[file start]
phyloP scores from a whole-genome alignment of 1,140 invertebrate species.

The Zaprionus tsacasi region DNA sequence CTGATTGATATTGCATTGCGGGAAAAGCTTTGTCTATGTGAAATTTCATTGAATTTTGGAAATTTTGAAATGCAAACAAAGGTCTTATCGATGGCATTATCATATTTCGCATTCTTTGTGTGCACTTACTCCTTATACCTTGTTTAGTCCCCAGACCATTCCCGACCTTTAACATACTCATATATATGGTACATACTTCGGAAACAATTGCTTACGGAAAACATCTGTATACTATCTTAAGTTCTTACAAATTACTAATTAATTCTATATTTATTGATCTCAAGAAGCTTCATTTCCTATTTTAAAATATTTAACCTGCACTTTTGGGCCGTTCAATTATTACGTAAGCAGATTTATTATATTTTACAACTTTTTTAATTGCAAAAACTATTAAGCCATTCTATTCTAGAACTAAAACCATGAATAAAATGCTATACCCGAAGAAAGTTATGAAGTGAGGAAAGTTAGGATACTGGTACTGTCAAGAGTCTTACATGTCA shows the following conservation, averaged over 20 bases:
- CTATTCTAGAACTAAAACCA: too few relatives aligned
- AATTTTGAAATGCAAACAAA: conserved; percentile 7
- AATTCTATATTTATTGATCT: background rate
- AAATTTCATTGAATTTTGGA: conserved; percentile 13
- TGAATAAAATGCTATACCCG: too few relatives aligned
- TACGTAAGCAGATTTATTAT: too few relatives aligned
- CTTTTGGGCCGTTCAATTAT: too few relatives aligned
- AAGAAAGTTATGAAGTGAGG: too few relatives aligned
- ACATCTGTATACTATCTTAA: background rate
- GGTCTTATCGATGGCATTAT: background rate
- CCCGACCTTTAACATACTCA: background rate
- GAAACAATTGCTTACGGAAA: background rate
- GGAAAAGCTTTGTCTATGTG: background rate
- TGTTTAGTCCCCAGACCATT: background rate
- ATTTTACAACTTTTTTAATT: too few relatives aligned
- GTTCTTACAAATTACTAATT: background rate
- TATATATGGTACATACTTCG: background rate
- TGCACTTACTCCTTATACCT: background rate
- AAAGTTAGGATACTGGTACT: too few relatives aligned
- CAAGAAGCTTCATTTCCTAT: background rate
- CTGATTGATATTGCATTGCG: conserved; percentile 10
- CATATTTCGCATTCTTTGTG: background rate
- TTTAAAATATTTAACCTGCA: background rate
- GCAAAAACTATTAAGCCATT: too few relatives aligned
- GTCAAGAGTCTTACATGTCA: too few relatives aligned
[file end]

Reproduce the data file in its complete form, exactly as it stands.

phyloP scores from a whole-genome alignment of 1,140 invertebrate species.

The Zaprionus tsacasi region DNA sequence CTGATTGATATTGCATTGCGGGAAAAGCTTTGTCTATGTGAAATTTCATTGAATTTTGGAAATTTTGAAATGCAAACAAAGGTCTTATCGATGGCATTATCATATTTCGCATTCTTTGTGTGCACTTACTCCTTATACCTTGTTTAGTCCCCAGACCATTCCCGACCTTTAACATACTCATATATATGGTACATACTTCGGAAACAATTGCTTACGGAAAACATCTGTATACTATCTTAAGTTCTTACAAATTACTAATTAATTCTATATTTATTGATCTCAAGAAGCTTCATTTCCTATTTTAAAATATTTAACCTGCACTTTTGGGCCGTTCAATTATTACGTAAGCAGATTTATTATATTTTACAACTTTTTTAATTGCAAAAACTATTAAGCCATTCTATTCTAGAACTAAAACCATGAATAAAATGCTATACCCGAAGAAAGTTATGAAGTGAGGAAAGTTAGGATACTGGTACTGTCAAGAGTCTTACATGTCA shows the following conservation, averaged over 20 bases:
- CTATTCTAGAACTAAAACCA: too few relatives aligned
- AATTTTGAAATGCAAACAAA: conserved; percentile 7
- AATTCTATATTTATTGATCT: background rate
- AAATTTCATTGAATTTTGGA: conserved; percentile 13
- TGAATAAAATGCTATACCCG: too few relatives aligned
- TACGTAAGCAGATTTATTAT: too few relatives aligned
- CTTTTGGGCCGTTCAATTAT: too few relatives aligned
- AAGAAAGTTATGAAGTGAGG: too few relatives aligned
- ACATCTGTATACTATCTTAA: background rate
- GGTCTTATCGATGGCATTAT: background rate
- CCCGACCTTTAACATACTCA: background rate
- GAAACAATTGCTTACGGAAA: background rate
- GGAAAAGCTTTGTCTATGTG: background rate
- TGTTTAGTCCCCAGACCATT: background rate
- ATTTTACAACTTTTTTAATT: too few relatives aligned
- GTTCTTACAAATTACTAATT: background rate
- TATATATGGTACATACTTCG: background rate
- TGCACTTACTCCTTATACCT: background rate
- AAAGTTAGGATACTGGTACT: too few relatives aligned
- CAAGAAGCTTCATTTCCTAT: background rate
- CTGATTGATATTGCATTGCG: conserved; percentile 10
- CATATTTCGCATTCTTTGTG: background rate
- TTTAAAATATTTAACCTGCA: background rate
- GCAAAAACTATTAAGCCATT: too few relatives aligned
- GTCAAGAGTCTTACATGTCA: too few relatives aligned